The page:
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One of the unheralded but very necessary applications for vacuum pumps is the pre-evacuation and leak testing of hydraulic brake systems in new cars.
Before filling with brake fluid, the volume of the brake master cylinder and connecting brake lines (hoses and tubing) to the wheel brakes (including calipers of disc brakes and wheel cylinders of drum brakes) must be evacuated to remove air and moisture. The total volume being evacuated is normally less than a liter and the target pressure is normally 1 to 2 mm Hg Abs as measured at the master cylinder. The pressure can translate to less than 5 mm Hg at the rear brakes due to conductance limitations of the connecting hoses and the limited pumping time available. Two types of leak tests are normally conducted to insure leak tightness. One is normally referred to as the dynamic leak test which simply uses diagnostic equipment to monitor the pumpdown pressure versus time during evacuation and compare to a typical pumpdown curve to catch any large discrepancy in the pressure being too high. This could be the result of the vacuum quick disconnect leaking or blockage in the brake hoses that can interfere with a successful evacuation. The system would halt the test to save time, alarm, and identify the high pressure problem before back filling ever occurred.
The second type of leak test is referred to as the static leak test where after attaining the target pressure of 1 to 2 mm Hg Abs the vacuum pump is valved off from the brake volume and the rate of rise of pressure due to inleakage and outgassing versus time is measured and must be below a specified level based upon past qualification testing.
After the brake volume has been evacuated to the target pressure and met, the leak integrity tests the braking system volume is filled with pre-evacuated brake fluid that has been pumped on to deaerate it of gas bubbles which can cause spongy brake pedal action and lead to braking problems and/ or failure. In the past when the brake systems were composed of all metal, filling pressures of up to 400 to 500 psig were used to quickly backfill the systems. With the introduction of plastic master brake cylinders filling pressures of 100 to 150 psig are used. Most brake fluids (DOT 3, 4, and 5.1) are composed of a glycol-ether compound with corrosion inhibitor additives although silicone based (DOT 5) and castor oil based (DOT 2) are available. The brake fluid selected needs to meet certain quality standards to perform correctly such as a high dry boiling point (free of water) of 200 to 260°C and a wet boiling point (containing a prescribed amount of water) of 140 to 180°C depending upon the DOT requirement to avoid vaporizing during operation at elevated temperatures which could lead to spongy brakes due to too much vapor in the system. The brake fluid should have a low level of compressibility with varying temperatures, a high viscosity index to limit the change in viscosity with temperature, and be noncorrosive to common metals whether dry or wetted with water. Since most of the brake fluids are based upon a glycol-ether base they are completely miscible with water and are hygroscopic and will absorb water from the humidity in the air so that exposure should be limited. The brake fluid used for the fill is pre-evacuated to avoid air bubbles and moisture from entering the brake system. Since it is completely miscible with water any brake fluid spills can be easily cleaned up with water. Contact of the brake fluid with painted surfaces should be avoided since it will remove paint.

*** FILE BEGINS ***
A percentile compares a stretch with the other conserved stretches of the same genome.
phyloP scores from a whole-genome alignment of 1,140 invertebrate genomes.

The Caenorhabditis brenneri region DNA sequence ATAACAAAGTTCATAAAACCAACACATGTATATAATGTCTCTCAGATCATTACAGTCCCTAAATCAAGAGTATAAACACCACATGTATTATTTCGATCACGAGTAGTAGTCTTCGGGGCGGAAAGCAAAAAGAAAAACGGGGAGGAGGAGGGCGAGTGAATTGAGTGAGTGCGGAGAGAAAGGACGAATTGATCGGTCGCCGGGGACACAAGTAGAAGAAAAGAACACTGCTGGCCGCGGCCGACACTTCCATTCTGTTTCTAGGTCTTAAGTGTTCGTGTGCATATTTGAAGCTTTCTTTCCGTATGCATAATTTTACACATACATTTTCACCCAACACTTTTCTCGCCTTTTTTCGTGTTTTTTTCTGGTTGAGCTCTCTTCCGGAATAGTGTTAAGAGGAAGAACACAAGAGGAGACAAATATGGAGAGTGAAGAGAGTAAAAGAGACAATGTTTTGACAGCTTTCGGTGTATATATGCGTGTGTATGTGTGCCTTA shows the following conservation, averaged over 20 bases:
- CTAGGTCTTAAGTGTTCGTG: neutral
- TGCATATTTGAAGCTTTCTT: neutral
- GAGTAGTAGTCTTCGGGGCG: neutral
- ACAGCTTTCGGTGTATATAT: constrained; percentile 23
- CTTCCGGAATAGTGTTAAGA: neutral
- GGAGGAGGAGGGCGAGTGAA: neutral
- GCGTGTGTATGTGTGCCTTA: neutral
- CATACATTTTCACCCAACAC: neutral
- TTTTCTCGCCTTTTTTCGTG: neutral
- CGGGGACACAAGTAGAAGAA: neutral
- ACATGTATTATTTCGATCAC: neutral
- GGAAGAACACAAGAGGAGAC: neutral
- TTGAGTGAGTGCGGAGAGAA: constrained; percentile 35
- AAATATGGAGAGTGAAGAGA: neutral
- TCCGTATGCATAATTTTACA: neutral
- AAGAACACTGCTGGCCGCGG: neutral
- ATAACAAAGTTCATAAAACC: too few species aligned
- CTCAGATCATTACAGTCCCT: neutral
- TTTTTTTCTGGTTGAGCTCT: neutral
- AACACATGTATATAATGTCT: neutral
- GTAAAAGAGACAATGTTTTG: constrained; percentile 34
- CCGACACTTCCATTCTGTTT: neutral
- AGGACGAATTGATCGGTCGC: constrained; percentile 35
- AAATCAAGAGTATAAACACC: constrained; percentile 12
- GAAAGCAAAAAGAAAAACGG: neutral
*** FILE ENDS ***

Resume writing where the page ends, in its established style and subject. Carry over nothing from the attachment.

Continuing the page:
A typical brake filling machine manufactured by one of our OEM’s consists of three vacuum pumps, with one dedicated to keeping the brake fluid deaerated and free of moisture and the other two used for evacuation of the vehicle’s brake system, either with both pumping or one active and the other backup; a reservoir containing deaerated brake fluid for filling using hydraulic/pneumatic driven cylinders; PLC control and diagnostic system with operator interface; vacuum and pressure sensors; and quick disconnect adaptor that connects quickly to the master cylinder and is used for both evacuation and brake filling.
The vacuum pumps required need to be robust and reliable and have the ability of repetitive performance without degradation while still being compatible with brake fluid for multiple evacuations which can vary depending upon braking systems from 40 to 60 vehicles per hour per machine. Tuthill’s KC series of small two stage rotary piston pumps meet these requirements with the KC15 being a particular favorite of OEM’s for brake filling machines. The KC pumps are ruggedly constructed with all cast iron rotary internals and can operate using a brake fluid compatible elastomer and lubricant such as UCON LB-300x which is a polyalkylene glycol (PAG) that will mix with the brake fluid should the brake fluid enter the pump or pump fluid enter the brake system due to an unlikely system upset that circumvents protective safeties. The KC15s, like other installed components, are normally provided unpainted due to the paint stripping nature of the brake fluid. Tuthill works with OEM’s to meet their pumping requirements with rugged, first class pumping equipment that is superbly compatible with the process.